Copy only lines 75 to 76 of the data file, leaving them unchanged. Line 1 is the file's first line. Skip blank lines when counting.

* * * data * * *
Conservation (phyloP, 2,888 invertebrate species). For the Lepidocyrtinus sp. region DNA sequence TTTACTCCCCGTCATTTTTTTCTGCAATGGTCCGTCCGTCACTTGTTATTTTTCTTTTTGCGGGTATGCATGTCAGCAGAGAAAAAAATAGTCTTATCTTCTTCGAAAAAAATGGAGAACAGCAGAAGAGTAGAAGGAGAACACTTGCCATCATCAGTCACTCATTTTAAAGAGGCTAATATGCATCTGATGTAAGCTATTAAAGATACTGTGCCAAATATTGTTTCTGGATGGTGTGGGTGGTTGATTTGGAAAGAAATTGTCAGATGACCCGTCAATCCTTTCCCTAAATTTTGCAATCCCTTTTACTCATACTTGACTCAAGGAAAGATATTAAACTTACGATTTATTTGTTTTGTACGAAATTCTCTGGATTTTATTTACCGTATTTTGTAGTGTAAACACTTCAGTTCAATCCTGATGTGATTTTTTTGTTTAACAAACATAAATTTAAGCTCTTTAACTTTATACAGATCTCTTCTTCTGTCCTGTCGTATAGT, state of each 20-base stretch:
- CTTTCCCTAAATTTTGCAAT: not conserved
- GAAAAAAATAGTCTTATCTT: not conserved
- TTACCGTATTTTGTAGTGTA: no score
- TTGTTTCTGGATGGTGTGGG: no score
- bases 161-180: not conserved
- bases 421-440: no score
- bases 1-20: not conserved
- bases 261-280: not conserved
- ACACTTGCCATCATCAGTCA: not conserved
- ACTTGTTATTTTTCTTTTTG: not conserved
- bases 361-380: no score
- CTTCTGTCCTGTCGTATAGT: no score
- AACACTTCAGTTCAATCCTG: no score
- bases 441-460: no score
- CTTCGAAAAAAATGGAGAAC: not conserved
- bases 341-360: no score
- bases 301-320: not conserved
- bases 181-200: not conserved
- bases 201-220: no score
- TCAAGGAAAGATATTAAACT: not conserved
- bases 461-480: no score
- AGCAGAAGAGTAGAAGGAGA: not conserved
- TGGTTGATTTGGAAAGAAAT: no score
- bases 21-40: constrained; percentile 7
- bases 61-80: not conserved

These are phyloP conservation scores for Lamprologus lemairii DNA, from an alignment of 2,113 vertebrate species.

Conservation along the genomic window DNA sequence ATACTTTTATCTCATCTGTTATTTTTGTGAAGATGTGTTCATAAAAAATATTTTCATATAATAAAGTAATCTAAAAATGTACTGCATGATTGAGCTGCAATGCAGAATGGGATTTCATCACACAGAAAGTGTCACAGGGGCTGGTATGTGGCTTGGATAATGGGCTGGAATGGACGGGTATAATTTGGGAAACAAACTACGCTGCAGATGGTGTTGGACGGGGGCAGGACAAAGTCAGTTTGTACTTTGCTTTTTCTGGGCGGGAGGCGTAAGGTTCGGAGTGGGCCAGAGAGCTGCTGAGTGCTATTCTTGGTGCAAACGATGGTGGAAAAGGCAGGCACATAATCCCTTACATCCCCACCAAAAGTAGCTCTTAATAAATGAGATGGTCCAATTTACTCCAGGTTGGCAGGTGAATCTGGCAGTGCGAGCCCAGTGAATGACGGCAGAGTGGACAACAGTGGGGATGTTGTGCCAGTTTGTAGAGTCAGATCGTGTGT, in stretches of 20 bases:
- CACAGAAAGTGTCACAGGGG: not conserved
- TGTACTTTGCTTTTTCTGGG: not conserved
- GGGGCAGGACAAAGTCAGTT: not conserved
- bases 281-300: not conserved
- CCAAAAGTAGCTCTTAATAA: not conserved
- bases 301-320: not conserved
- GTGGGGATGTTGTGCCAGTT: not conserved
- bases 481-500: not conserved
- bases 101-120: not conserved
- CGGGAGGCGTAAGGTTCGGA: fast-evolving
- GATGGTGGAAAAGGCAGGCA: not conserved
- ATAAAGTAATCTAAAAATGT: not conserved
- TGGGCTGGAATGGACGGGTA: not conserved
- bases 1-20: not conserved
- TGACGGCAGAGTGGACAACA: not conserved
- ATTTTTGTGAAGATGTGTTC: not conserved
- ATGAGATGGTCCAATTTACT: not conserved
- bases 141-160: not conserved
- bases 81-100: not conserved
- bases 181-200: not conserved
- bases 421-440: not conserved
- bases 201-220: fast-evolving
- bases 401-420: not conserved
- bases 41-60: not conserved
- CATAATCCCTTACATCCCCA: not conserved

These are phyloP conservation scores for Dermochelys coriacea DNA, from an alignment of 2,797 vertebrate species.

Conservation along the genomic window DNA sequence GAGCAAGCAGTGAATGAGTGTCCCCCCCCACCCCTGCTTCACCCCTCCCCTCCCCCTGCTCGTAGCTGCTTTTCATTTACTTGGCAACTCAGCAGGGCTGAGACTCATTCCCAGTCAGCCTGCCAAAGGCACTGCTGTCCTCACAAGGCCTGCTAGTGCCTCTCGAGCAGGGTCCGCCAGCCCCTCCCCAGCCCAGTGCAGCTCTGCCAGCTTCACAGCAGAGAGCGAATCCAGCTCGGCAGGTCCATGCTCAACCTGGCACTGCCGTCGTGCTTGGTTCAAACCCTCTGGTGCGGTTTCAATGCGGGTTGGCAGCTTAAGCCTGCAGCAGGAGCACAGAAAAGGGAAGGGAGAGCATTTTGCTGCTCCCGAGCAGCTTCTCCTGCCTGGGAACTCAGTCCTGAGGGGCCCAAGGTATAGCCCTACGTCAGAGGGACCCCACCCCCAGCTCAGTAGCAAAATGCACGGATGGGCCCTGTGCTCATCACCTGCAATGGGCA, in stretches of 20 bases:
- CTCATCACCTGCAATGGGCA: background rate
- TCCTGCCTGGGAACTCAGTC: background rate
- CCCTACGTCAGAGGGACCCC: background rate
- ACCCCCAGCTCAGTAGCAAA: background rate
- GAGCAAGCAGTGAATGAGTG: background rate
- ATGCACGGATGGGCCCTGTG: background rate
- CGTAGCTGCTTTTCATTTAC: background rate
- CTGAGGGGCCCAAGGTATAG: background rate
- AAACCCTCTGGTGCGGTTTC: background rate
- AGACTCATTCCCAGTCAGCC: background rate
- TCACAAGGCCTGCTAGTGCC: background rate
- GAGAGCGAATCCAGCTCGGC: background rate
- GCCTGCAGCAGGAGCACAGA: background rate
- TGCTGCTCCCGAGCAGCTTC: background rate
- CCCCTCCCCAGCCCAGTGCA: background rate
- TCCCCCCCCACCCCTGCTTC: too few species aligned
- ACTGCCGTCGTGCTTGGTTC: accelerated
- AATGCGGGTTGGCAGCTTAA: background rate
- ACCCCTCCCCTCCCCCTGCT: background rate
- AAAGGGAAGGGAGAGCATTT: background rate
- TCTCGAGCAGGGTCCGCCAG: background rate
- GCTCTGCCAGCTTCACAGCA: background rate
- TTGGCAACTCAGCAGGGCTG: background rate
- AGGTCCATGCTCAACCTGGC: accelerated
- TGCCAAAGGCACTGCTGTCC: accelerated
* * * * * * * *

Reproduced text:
- AAAGGGAAGGGAGAGCATTT: background rate
- TCTCGAGCAGGGTCCGCCAG: background rate